Saturday, April 9, 2011

Are you dancing like someone's watching?

Kindergarten me--who looks a lot like seventh grade me. Unfortunately.

"I just didn't learn anything new."

Those were the words that leaped from between those lines sent on my Annual Evaluation Summary from the residents I'd worked with last year. A summary that said scores of other things that were beyond flattering. Most of those words affirming what the seventh grade me longed to hear: "I like you. I really like you."

But these words rose up, mighty with teeth gnashing. I like you, yes. But I just didn't learn anything new. So funny that despite being perfectly couched inside words like "amazing role model" and "the best attending I've ever had" how much those words stung. Even though I have not completely separated myself from seventh grade me, I like to think that I have evolved.

But have I?

I remember putting on what I was certain was my coolest mini-dress and leg warmers for an after school dance. I took a deep breath and inched my way into the idle chatter of curvaceous cool girls, hands on their spreading hips, and shirts boasting the outlines of brassieres that, unlike me, they actually needed. One minute into it, I was blending in. Me, who had missed the puberty bus that they'd all boarded the year before and who was about as buxom as a kindergartner, was blending in just fine.

Run DMC pumped out of a tired speaker in our middle school cafeteria as bold tweens did popular dances named for pop culture icons in gender-segregated clusters. This day it was "The Smurf."

"Do you know how to do The Smurf?" one girl asked me, her braces glistening.

"Who me?" I asked, both happy and sad that I'd been noticed.

"Duh! Yeah you," she replied as she nodded her head to the beat while Run DMC repeated over and over "It's like that! And that's the way it is!" The others looked on, arms folded over those developing breasts that I so envied waiting for me to speak.

"Not really. . . Well, kind of," I finally admitted.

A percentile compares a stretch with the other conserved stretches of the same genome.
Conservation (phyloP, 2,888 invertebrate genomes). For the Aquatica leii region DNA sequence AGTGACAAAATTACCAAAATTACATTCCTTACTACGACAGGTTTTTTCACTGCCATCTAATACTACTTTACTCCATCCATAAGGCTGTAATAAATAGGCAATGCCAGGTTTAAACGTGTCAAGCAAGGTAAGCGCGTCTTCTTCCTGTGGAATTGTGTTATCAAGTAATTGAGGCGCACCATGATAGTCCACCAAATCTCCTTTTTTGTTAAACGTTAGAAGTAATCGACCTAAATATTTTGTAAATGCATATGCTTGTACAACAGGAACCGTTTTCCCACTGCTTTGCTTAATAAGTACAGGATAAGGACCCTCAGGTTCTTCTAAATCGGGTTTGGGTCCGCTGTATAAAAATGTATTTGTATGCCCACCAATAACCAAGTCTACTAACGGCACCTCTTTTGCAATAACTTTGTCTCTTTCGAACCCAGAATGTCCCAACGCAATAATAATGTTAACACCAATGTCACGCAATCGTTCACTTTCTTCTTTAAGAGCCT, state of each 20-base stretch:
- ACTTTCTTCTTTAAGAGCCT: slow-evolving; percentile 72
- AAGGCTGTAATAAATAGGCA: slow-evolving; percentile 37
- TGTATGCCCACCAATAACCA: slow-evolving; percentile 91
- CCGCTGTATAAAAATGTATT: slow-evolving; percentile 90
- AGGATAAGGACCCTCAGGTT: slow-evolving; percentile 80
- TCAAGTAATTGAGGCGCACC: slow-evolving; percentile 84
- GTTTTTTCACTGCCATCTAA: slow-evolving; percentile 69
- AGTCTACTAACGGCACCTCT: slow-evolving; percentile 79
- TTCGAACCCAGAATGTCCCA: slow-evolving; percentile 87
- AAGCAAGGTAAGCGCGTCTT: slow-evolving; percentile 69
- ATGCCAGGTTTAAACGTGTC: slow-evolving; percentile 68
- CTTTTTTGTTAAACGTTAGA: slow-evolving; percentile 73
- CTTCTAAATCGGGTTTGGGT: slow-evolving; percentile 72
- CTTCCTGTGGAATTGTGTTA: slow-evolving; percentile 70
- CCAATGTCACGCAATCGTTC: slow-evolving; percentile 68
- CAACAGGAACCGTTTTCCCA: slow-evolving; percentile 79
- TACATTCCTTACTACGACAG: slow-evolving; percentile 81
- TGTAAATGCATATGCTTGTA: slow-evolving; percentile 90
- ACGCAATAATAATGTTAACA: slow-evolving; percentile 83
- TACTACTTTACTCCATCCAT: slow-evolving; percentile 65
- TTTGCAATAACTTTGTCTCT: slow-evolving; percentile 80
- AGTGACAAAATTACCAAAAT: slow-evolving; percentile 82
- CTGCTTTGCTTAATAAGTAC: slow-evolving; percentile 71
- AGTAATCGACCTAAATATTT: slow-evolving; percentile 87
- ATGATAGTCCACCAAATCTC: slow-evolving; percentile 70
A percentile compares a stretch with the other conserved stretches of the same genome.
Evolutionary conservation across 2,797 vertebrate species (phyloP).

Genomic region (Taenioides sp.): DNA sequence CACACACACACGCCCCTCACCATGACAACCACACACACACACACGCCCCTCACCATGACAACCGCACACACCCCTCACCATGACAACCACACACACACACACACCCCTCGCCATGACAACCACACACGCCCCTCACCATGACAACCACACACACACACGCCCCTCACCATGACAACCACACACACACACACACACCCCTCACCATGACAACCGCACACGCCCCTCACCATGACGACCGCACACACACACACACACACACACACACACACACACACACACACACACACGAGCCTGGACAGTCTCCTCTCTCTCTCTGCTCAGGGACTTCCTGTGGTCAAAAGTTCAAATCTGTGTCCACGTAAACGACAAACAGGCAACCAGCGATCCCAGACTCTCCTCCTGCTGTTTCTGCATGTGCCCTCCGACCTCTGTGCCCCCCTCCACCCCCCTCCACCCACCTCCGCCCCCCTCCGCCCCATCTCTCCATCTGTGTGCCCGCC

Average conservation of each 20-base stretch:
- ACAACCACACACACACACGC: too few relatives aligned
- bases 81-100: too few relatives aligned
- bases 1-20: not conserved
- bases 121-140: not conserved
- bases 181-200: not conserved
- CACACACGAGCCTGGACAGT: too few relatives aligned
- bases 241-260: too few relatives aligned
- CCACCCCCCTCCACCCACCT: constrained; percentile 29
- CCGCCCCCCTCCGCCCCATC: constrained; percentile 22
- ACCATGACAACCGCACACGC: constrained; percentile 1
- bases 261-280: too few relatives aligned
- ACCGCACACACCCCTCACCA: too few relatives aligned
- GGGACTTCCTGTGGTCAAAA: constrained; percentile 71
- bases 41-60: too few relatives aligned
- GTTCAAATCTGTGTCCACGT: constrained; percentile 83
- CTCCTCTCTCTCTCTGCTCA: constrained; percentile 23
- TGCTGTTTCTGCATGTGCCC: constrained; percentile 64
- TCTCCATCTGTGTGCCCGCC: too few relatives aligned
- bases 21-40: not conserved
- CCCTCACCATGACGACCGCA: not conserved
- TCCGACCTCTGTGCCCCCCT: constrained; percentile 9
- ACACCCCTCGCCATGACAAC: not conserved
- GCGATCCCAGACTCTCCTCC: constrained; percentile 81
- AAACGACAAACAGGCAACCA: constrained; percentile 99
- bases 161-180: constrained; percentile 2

"You do?" Cool girl gleefully squealed. "Do it! Do it!"

"Yeah!" chided another, "We don't know how to do it! Do it!"

This did surprise me considering they all seemed to be very much in tune with the music and seemed like the types that would indeed know all of the latest dance moves. Could this, perchance, be my entry to the "cool girl" realm? And so. Against my better judgment . . . . . I did it. I did "The Smurf." With zeal.

Even though I could have sworn that someone was snickering, I decided that I was fitting in, so decided to ignore it. They were all clapping and smiling and sparkling with their braces, so I went for it even more.

"Go Kiiim! Go Kiiiiim!" they chanted.  I was over the moon.

"Hey Kim?" the main brace-faced one finally said, placing her hand on my shoulder and interrupting my groove. "Do you see that speaker over there?" She pointed.

I stopped and looked, smiling and panting. "Yeah, I see it."

"Okay, well how 'bout you go over and stand by it?"

And before I knew it, she nudged me in that direction casting me off like some sort of C list sailboat. Those sounds that seemed like snickers before had become full on unmistakable cackles. I was officially an outsider. I stood next to the speaker all by myself. . .feeling blue, just like a Smurf.

"'Cause it's like that! What? And that's the way it is!"

Sure, I had real friends back then who liked me for me. But damn, I wish I could go back to that day and just keep dancing with all of my might next to that speaker. For me, not them.

See? Back then, I just wanted to be liked. But that was when I was twelve. I'm a grown woman now, so it's different now, right?

I'd like to think so.

"I just didn't learn anything new."